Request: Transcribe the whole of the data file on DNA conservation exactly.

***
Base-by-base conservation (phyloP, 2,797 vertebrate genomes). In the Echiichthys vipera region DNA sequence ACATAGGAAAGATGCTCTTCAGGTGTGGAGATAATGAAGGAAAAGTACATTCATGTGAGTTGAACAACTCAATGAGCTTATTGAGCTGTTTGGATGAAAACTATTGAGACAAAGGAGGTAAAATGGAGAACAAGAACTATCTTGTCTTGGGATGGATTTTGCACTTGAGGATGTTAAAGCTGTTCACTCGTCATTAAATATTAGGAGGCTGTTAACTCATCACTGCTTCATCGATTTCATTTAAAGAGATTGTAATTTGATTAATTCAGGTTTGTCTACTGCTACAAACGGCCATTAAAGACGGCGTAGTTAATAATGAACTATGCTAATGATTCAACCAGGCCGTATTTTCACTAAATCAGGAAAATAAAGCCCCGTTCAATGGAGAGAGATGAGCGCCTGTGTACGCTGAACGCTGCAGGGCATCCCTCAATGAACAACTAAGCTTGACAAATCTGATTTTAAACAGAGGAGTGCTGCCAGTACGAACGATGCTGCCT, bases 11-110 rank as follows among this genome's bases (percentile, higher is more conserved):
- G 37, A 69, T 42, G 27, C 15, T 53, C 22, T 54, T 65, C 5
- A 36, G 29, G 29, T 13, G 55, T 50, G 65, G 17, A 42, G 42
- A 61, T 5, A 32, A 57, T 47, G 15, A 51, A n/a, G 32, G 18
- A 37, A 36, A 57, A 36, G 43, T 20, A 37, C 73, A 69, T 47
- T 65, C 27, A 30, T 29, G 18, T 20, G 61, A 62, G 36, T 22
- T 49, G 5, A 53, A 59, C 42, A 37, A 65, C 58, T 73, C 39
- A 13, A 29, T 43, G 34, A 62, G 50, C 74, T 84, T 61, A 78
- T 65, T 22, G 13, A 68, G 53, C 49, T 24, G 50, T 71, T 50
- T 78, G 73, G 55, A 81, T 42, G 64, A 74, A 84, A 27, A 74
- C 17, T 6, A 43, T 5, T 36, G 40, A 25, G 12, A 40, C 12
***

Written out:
Base-by-base conservation (phyloP, 2,797 vertebrate genomes). In the Echiichthys vipera region DNA sequence ACATAGGAAAGATGCTCTTCAGGTGTGGAGATAATGAAGGAAAAGTACATTCATGTGAGTTGAACAACTCAATGAGCTTATTGAGCTGTTTGGATGAAAACTATTGAGACAAAGGAGGTAAAATGGAGAACAAGAACTATCTTGTCTTGGGATGGATTTTGCACTTGAGGATGTTAAAGCTGTTCACTCGTCATTAAATATTAGGAGGCTGTTAACTCATCACTGCTTCATCGATTTCATTTAAAGAGATTGTAATTTGATTAATTCAGGTTTGTCTACTGCTACAAACGGCCATTAAAGACGGCGTAGTTAATAATGAACTATGCTAATGATTCAACCAGGCCGTATTTTCACTAAATCAGGAAAATAAAGCCCCGTTCAATGGAGAGAGATGAGCGCCTGTGTACGCTGAACGCTGCAGGGCATCCCTCAATGAACAACTAAGCTTGACAAATCTGATTTTAAACAGAGGAGTGCTGCCAGTACGAACGATGCTGCCT, bases 11-110 rank as follows among this genome's bases (percentile, higher is more conserved):
- G 37, A 69, T 42, G 27, C 15, T 53, C 22, T 54, T 65, C 5
- A 36, G 29, G 29, T 13, G 55, T 50, G 65, G 17, A 42, G 42
- A 61, T 5, A 32, A 57, T 47, G 15, A 51, A n/a, G 32, G 18
- A 37, A 36, A 57, A 36, G 43, T 20, A 37, C 73, A 69, T 47
- T 65, C 27, A 30, T 29, G 18, T 20, G 61, A 62, G 36, T 22
- T 49, G 5, A 53, A 59, C 42, A 37, A 65, C 58, T 73, C 39
- A 13, A 29, T 43, G 34, A 62, G 50, C 74, T 84, T 61, A 78
- T 65, T 22, G 13, A 68, G 53, C 49, T 24, G 50, T 71, T 50
- T 78, G 73, G 55, A 81, T 42, G 64, A 74, A 84, A 27, A 74
- C 17, T 6, A 43, T 5, T 36, G 40, A 25, G 12, A 40, C 12